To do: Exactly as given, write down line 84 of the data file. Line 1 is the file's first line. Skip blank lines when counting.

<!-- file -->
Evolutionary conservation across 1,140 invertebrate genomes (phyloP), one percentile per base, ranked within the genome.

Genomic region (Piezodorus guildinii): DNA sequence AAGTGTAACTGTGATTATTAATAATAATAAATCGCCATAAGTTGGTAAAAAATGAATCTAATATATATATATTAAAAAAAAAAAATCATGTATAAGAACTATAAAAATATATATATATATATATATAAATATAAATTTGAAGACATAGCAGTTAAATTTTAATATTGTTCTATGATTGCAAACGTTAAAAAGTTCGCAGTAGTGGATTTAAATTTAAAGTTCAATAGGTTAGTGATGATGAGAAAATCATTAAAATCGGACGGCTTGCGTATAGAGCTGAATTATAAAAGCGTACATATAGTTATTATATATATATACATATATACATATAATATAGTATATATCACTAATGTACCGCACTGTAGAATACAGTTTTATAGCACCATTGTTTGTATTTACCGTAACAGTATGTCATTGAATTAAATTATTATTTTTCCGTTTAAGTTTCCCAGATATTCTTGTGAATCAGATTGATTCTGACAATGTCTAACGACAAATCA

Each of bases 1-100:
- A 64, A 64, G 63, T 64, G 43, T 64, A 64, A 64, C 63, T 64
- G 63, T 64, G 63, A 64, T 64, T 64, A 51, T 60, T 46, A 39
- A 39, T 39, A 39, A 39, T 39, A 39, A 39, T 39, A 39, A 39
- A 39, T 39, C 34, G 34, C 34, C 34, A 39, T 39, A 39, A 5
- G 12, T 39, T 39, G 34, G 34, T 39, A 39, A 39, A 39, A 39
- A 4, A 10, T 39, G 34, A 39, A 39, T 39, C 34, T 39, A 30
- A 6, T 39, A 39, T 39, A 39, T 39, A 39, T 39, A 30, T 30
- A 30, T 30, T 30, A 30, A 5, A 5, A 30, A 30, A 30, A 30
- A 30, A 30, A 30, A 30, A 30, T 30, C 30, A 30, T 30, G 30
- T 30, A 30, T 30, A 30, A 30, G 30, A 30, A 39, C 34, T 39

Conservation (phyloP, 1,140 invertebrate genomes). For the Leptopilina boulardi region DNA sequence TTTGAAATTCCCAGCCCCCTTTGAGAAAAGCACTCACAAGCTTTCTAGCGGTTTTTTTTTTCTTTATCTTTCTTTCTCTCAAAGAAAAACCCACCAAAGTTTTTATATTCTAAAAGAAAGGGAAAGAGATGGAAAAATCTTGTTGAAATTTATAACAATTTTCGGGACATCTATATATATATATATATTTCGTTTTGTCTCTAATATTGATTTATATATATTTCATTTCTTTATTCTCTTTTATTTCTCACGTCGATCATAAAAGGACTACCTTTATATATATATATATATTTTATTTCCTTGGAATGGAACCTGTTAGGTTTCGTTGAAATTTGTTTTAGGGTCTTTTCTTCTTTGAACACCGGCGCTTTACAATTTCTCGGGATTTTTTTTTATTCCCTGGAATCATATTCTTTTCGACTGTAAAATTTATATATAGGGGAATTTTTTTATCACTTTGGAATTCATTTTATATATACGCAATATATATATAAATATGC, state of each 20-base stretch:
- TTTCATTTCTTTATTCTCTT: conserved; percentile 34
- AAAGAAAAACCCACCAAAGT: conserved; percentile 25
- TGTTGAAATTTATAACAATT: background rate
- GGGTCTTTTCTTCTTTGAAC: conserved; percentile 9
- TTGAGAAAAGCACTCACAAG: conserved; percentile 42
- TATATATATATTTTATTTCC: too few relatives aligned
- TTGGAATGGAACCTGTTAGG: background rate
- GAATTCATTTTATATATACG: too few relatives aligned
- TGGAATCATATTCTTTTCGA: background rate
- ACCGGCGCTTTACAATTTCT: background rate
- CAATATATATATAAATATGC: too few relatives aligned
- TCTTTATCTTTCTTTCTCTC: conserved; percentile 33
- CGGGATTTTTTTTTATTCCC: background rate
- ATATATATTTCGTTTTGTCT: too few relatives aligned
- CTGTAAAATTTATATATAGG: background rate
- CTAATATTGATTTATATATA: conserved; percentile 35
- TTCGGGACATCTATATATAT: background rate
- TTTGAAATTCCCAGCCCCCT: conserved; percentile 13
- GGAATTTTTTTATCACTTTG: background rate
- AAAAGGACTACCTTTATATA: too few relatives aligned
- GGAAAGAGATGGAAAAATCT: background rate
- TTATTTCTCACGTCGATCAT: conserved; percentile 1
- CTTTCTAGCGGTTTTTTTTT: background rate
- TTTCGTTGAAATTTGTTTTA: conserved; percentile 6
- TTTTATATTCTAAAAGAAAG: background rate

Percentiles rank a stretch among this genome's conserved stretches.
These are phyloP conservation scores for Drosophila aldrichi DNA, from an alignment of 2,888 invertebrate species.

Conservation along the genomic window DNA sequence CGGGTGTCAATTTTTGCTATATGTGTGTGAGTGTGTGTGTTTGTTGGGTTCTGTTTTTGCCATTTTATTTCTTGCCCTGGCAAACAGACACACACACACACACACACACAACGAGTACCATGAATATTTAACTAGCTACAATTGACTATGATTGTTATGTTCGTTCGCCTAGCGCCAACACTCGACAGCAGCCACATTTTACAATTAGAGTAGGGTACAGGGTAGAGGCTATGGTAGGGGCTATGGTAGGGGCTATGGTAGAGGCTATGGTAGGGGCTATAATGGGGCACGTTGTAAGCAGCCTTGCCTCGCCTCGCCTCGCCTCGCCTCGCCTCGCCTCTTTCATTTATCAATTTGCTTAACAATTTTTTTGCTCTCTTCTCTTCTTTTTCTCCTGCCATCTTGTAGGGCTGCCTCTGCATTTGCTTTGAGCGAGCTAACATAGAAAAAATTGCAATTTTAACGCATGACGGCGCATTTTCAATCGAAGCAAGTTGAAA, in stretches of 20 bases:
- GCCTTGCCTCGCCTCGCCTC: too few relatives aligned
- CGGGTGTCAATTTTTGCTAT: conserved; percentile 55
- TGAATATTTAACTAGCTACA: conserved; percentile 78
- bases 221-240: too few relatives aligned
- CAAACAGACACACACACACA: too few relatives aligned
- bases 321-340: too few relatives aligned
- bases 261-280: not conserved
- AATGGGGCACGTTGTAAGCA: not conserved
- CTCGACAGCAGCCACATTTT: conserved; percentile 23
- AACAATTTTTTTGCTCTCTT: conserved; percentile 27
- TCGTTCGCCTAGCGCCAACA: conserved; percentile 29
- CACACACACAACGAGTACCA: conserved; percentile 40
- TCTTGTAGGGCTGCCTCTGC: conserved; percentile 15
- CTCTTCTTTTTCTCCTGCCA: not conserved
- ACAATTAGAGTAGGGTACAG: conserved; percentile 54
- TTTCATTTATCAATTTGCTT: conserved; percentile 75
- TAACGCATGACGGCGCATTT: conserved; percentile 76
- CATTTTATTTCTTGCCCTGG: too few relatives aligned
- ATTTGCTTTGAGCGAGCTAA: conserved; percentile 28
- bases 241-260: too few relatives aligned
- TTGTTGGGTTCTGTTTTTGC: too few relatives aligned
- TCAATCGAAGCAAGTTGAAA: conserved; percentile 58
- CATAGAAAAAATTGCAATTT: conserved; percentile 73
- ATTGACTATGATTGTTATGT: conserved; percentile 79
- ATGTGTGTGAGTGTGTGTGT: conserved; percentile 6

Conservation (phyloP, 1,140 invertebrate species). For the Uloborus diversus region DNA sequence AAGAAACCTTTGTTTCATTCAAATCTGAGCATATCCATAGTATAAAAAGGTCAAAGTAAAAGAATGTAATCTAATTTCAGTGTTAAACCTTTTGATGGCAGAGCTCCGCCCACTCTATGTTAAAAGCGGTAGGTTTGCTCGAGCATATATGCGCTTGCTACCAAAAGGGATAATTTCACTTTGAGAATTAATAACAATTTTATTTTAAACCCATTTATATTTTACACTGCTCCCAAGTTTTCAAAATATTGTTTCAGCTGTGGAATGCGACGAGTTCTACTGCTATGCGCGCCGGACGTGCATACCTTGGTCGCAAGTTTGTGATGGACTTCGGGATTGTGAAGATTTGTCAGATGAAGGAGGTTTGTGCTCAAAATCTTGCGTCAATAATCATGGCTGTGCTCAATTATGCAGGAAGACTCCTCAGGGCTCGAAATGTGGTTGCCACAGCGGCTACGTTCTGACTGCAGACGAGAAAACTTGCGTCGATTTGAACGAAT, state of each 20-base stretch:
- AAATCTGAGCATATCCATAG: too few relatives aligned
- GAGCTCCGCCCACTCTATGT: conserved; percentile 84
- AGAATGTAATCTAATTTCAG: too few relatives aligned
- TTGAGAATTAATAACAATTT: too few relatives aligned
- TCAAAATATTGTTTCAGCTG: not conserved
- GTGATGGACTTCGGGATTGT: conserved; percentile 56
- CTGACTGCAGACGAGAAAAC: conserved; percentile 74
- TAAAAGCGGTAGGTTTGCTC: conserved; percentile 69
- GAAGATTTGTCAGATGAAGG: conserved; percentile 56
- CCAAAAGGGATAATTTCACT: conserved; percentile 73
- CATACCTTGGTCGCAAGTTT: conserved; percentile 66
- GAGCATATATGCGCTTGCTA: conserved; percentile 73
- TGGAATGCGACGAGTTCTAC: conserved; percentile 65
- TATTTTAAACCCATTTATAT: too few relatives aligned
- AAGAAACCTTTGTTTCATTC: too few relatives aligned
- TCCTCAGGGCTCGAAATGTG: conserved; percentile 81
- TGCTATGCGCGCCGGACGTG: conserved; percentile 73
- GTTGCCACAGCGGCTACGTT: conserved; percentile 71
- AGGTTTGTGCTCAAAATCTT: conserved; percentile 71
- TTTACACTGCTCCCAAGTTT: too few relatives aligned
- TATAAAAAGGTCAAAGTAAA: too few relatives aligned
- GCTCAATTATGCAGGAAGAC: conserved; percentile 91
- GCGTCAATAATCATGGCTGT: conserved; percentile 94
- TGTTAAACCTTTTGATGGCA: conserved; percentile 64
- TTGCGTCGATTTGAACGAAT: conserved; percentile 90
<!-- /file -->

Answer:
- TCCTCAGGGCTCGAAATGTG: conserved; percentile 81